“Well, well, well! What do we have ‘ere?”
Edward turned around to face a much larger boy. His blazer strained across his bulk, and acne peppered his pale skin. A mop of orange hair tumbled around his lumpy ears. The boy planted a squat hand on Edward’s shoulder and steered him into the yard.
The games in the yard stopped. All eyes fell on Edward. He gulped at the sudden attention. A small blond boy to his right caught his eye. An ugly bruise coloured his cheekbone purple and blue. A pleading look haunted his eyes as he mouthed the word, “Run”.
Other large boys peeled away from groups scattered across the yard. They formed a loose cordon around Edward and his guard. Edward sensed the other boys forming a wider ring. They struggled to see. Edward’s hands shook, and a bead of ice cold sweat trickled down his forehead. It made his eye sting.
“You’re the new boy, aren’t you?”
The tallest boy looked down at him. Greasy black hair fell over his forehead into his dull grey eyes. The ghost of a scar twisted his face into a snarl.
“Yes, sir,” replied Edward.
“He calls me sir!” said the older boy. He brayed, and the other boys added their own uneasy laughter to the chorus. The black-haired boy clapped his approval.
“You know your place. I like that. I can see that we’re going to get along famously. But you can call me Simmers.”
The laughter died away. Silence descended on the yard, Edward felt time slow to a crawl. He thought of his father, fighting the armies of Napoleon in the killing fields of northern Spain. If Papa could be brave, so could he.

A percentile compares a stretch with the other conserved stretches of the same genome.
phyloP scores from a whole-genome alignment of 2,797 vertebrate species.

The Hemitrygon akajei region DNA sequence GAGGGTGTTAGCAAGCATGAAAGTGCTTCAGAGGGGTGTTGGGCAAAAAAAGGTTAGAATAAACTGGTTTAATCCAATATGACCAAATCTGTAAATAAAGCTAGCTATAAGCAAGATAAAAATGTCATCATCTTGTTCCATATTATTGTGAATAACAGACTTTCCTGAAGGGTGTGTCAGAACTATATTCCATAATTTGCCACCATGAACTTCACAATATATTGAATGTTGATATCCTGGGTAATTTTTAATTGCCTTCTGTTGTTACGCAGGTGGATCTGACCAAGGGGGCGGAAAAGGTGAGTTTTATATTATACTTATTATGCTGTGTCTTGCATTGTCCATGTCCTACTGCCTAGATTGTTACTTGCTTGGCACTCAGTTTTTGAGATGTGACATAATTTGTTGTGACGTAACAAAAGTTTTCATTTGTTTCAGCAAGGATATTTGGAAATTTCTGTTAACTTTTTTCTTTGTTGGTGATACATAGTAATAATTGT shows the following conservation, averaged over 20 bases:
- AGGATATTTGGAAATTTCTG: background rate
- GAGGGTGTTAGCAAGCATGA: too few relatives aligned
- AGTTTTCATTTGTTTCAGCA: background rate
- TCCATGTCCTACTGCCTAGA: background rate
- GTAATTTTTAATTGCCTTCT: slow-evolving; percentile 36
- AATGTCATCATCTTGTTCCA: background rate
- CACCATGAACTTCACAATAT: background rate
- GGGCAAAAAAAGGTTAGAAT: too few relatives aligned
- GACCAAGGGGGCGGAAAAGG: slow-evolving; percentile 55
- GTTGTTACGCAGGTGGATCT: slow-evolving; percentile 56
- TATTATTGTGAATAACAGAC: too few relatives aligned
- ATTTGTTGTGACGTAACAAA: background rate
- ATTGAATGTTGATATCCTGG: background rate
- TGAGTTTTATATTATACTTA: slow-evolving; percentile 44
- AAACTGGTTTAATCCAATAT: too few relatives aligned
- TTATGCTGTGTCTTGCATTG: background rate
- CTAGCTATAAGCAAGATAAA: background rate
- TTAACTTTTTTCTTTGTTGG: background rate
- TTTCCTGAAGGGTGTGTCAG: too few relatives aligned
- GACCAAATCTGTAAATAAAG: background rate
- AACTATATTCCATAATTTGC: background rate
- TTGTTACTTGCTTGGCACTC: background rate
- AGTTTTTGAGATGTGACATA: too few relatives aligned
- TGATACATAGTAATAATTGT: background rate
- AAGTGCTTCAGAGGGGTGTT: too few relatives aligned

“Do you know where you are?” asked Simmers.
“Ch-Ch-Charterhouse School,” replied Edward.
“That’s right. But do you know what was here before the school?”
Edward shook his head. The district of Clerkenwell confused him. London was too big to take in at once.
“Didn’t reckon you would know, you being new, but that’s alright. I’m here to tell you. This place was built on a plague pit. You know what they are?”
“Of course you do. Everyone knows about plague pits. Only this one was especially despicable. They didn’t always wait for you to die before they threw you in.”
Edward stared at the older boy. He didn’t want to believe him, but truth lay in the lines of his ugly face. Sadness gripped his heart. His father’s tales of human cruelty echoed in his ears.
Two of the boys grabbed Edward’s arms and forced him to the ground. Simmers pressed his head down, his right ear against the cold cobbles of the yard. He heard nothing except the silence of the watching boys. He wondered if the teachers could see. Would they care, even if they did see?
“Can you hear them? The cries of the ones they buried alive?”
Edward tried not to listen, his ears filled with pounding of blood. A cloud parted in the darkness, and a muffled sob reached through the veil of years. A sob, a wail, a plaintive plea. Edward gasped, but his lungs refused to breathe in. More cries, howls, and weeping added to the lament of the dead. They called his name, asking for help. They begged to be free.
Edward yelped and struggled, forcing himself up. Simmers fell back, his eyes wide. The two captors released his arms. Air rushed into Edward’s lungs and a scream bubbled up in his throat. Terror forced the cry loose. The boys backed away in the face of naked despair.
Edward still howled when his geography master dragged him inside, away from the alarmed stares of the boys. He only fell silent an hour later through exhaustion. He passed out in the headmaster’s office and his mother came for him twenty minutes later. She cradled her unconscious son on the way home.
The headmaster hauled the small blond boy into his office. The boy answered his questions about the Newcomer’s Ordeal. The headmaster asked to see Simmers. The black-haired boy expressed admiration that Edward survived his ordeal, but sorrow that he would never forget those eternal cries.
Edward never returned to the Charterhouse School.